Farnham pottery visit – our story of green glaze

Farnham pottery courtyard

Farnham pottery signage

Farnham Pottery was originally built in the Victorian era to manufacture agricultural and sanitary ware but eventually became home to a nationally important art pottery. It is most famous for A Harris & Sons and designer W H Allen who worked on this site from around the turn of the century until 1943. The pots made at Farnham pottery were sold at Heals and Liberty. The company was widely known for its ‘owl jugs‘ which were produced up to the 1950s. We found our own owl on the lintel to this passageway.

Farnham pottery owl

Harris was asked to copy a French vase. After much experimentation he managed to produce an acceptable facsimile using a lead glaze made green by the addition of copper oxide. Once Harris had found a signature glaze this allowed the pottery to grow into an art pottery.

At Eliziain Elements we have gone through a similar voyage of discovery to find a range of glazes. We’ve had dull glazes, crackles, runs etc. in the process of finding our design theme. One glaze that we return to again and again is a deep green gloss that produces a gradient of colour density across texture. Our leaf earrings shows this glaze to its best.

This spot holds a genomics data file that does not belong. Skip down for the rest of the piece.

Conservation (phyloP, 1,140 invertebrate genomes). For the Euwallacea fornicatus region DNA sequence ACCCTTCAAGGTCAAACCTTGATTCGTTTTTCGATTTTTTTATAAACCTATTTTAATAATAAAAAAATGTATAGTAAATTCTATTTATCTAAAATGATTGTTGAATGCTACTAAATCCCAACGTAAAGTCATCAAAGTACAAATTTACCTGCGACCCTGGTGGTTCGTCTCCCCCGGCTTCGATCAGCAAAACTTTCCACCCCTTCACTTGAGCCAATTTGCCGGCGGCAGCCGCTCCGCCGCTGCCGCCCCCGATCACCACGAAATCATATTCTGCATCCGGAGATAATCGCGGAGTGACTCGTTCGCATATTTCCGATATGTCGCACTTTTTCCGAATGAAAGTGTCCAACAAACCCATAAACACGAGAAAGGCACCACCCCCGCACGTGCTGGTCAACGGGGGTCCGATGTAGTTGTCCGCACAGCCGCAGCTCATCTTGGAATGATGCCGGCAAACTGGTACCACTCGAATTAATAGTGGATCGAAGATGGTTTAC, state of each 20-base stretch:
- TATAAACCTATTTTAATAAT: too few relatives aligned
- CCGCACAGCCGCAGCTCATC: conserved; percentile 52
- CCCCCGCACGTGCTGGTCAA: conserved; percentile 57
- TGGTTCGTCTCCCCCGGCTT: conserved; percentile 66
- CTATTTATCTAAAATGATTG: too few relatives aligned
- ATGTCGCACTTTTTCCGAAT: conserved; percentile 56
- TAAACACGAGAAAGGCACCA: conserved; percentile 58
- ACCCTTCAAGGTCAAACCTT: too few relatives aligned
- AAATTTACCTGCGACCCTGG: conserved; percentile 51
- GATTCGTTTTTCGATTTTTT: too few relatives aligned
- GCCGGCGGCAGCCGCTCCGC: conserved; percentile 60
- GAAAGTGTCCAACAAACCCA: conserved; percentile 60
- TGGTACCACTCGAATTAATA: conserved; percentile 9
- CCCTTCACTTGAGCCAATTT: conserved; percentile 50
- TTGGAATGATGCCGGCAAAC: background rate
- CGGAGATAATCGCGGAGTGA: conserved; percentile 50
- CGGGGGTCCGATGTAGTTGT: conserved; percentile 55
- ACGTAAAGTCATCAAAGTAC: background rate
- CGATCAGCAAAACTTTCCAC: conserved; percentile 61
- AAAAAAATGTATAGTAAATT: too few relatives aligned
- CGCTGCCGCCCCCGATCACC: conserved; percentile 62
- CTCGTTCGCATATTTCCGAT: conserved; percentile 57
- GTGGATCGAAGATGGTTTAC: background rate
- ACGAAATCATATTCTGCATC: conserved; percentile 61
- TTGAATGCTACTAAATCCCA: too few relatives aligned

Long green leaf earring

The kiln building

This visit was the first time our daughter had seen a large scale kiln up close and brought to life the kiln shown on the Great Pottery Throw Down. Although this craft kiln is on a much smaller scale than the Middleport affair. This is the last of the five kilns that once stood on the site.

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Farnham pottery bottle kiln

This is somewhat bigger than our kiln in the studio!

Image showing interior of kiln
Our kiln

The best find was a wonderful old sign tucked away in the corner of a room that brought the long history of this site to life. We need a sign like this for our stall!

Farnham pottery signage

The site has changed so much over the years. In the 1980’s the entire courtyard was full of flower pots and chimney pots. They were stacked along the fronts of the buildings, in alcoves and up the stairways. But now everything is very neat and very proper.

Farnham pottery courtyard

It’s great that this wonderful site has been saved and is being used to encourage future potters and ceramists.

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